I am having difficulty trying to figure out what this is all about. Racism and ethnocentricity have been around forever and seem to mark the behavior of our ape kinsmen. It's likely that our Cromagnon ancestors ate all the Neanderthals they could find. Are we having this conversation because some dirty foreigners are pointing their fingers at us because of the antics of our own racists and by saying that they are just as bad as us gives us some kind of catharsis? We can all point fingers at everybody, us included, but I'll be damned if it makes me feel any better.

  52. Bitter Scribe Says:

    Foreigners have been bashing the United States over race relations since before there was a United States.

    "The yelps for liberty are loudest amongst the drivers of negroes." –Samuel Johnson

  53. Xynzee Says:

    @Scribe: oddly, nothing seems to have changed from those states. They're probably more irritated today because their "freedom" and "God given Right" to own slaves has been impugned upon.

    On a semi related note:
    Someone I went to HS w is wondering why it's so awful that some athlete used the n* word, when they use it amongst themselves, and it's so prevalent in culture and society. If he was 18 or 19, I'd get it. But a 46yo?? Bullshit!

  54. anonymous Says:

    Suddenly nativism was the word of the day and preservation of the culture (because Chinese and Koreans didn't take a siesta) became paramount. Itbecame obvious that these homogenous folks had never had to deal with other appreciably different cultures before and had not found a way to adapt.

    I have a question: Why should they adapt?
    It's a nation state of people sharing a culture and a language (which is quite unlike the US). Shouldn't it be the immigrants who adapt?

  55. Xynzee Says:

    Update: equality is that whites should be able to use the n* word too if they can.

    Ah privledge at it's finest.

  56. Xynzee Says:

    @ Anonymous: great question.

    As an expat—though to a culturally close country—I just accept that "that's the way it's done here." It's just a different way of solving the same problem. I'm the one who has to adapt. When in Rome…

    There are few things that bug me, especially newspapers. Best way to describe it: slow day at the news desk. But hey, what can I do?

    The other one is "Sydney Syndrome" aka just an amazing ability to just be in the way. Sydneysiders do it par excellence. Eg. Stopping *in* the landing of an escalator, in the subway at morning peak to look for one's ticket, and not understanding why people are angrily pushing one out of the way.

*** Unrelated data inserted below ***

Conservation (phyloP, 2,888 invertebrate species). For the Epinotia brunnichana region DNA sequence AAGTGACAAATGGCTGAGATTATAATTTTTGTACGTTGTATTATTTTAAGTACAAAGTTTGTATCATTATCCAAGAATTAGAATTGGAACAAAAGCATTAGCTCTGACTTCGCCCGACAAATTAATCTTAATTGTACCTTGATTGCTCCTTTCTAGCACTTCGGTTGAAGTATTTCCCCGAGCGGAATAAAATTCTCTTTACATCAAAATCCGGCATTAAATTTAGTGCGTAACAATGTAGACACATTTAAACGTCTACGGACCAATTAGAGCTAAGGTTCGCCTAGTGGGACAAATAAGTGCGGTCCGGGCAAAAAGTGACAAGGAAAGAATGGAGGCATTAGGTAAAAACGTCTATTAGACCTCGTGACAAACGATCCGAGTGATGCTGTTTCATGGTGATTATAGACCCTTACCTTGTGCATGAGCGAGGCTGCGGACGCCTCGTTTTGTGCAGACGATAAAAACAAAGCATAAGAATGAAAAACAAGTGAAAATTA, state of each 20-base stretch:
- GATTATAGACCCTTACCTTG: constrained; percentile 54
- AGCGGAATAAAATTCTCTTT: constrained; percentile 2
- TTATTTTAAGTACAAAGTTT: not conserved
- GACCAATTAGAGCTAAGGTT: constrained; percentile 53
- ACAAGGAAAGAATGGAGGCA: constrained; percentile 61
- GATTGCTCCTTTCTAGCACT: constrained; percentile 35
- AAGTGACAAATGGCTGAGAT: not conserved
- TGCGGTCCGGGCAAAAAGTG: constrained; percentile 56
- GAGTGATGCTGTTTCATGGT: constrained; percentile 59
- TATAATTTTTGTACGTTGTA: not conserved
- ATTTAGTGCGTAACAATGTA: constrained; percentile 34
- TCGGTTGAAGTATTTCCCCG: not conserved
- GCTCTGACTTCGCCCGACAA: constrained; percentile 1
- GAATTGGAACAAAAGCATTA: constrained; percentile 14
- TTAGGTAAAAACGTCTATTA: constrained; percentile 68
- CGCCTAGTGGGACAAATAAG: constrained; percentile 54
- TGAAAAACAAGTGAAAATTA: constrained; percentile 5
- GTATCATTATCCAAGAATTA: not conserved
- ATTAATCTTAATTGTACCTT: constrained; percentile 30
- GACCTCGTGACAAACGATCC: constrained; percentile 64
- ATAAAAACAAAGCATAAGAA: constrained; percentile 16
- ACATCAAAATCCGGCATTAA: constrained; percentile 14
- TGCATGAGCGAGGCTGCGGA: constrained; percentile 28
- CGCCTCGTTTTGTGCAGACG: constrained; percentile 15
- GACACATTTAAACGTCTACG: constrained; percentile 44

BTW: Sending you wishes, luck, good vibes and prayers for your work situ.

  57. JohnR Says:

    Acer: "..from a fucking Canadian."
    What – only celibate Canadians know about multiculturalism? Seems sketchy to me, but I'll take your word for it.
    Also, too, what Major K said. The Strine criminals were much the same when it came to land-grabbing and native-bashing, but at least they weren't mealy-mouthed, pious hypocrites. Of course, the Puritans largely weren't either – they were a pretty hard-nosed bunch of semi-pious thugs by all accounts (but I may be prejudiced from having lived in RI).

  58. guttedleafsfan Says:

    John R, as a widow aged 113 I can verify the truth of your asseveration. Although younger Canadians during playoffs do gain a certain amount of objective multicultural insight.

  59. guttedleafsfan Says:

    BobS,

    |Glad you mentioned Ford as I am hoping Ed will include him if he does a Moron Mayor Marathon type piece. We have been trying to exchange him for Marion Barry or for anyone, really, and such exposure would help our cause.

  60. guttedleafsfan Says:

    PS that would include Doug of course, 2 for 1 deal of the century!

  61. moderateindy Says:

    My nephew moved to Dubai, and noticed how racist the Arabs are towards Pakistani, and Indian people.
    Racism is merely a form of tribalism, which is deeply ingrained in our brains.
    Is there anything more ridiculous than 2 high schools from neighboring suburbs or rural towns building up a bitter rivalry, where the people from the other school are represented as the hated "other". Somehow, the kids and parents from the town 5 miles away, with identical socioeconomic conditions are easily portrayed as "different". Packers- Bears fans a good example of tribalism, although I have gone to Lamebeau (see what I done did there) Field for games and Packers fans are consistently kind, even when I am wearing a Bears jersey.
    Of course some thinga are inherently true about the evil of the "other" The Red Wings and all their fans all suck!! Until of course they become Blackhawks, go Hossa

  62. Edward Says:

    Hilarious. Someone should write a book about "class-action park". It sounds like something out of The Simpsons or a Hunter Thompson story.

  63. Kaleberg Says:

    Major Kong – Don't bad mouth the Puritans. They're the ones who broke the divine right of kings, and it was Massachusetts where the courts first threw out slavery and later laws against gay marriage. Also, Australia wasn't the only place to get its share of convicts. Georgia was also a penal destination.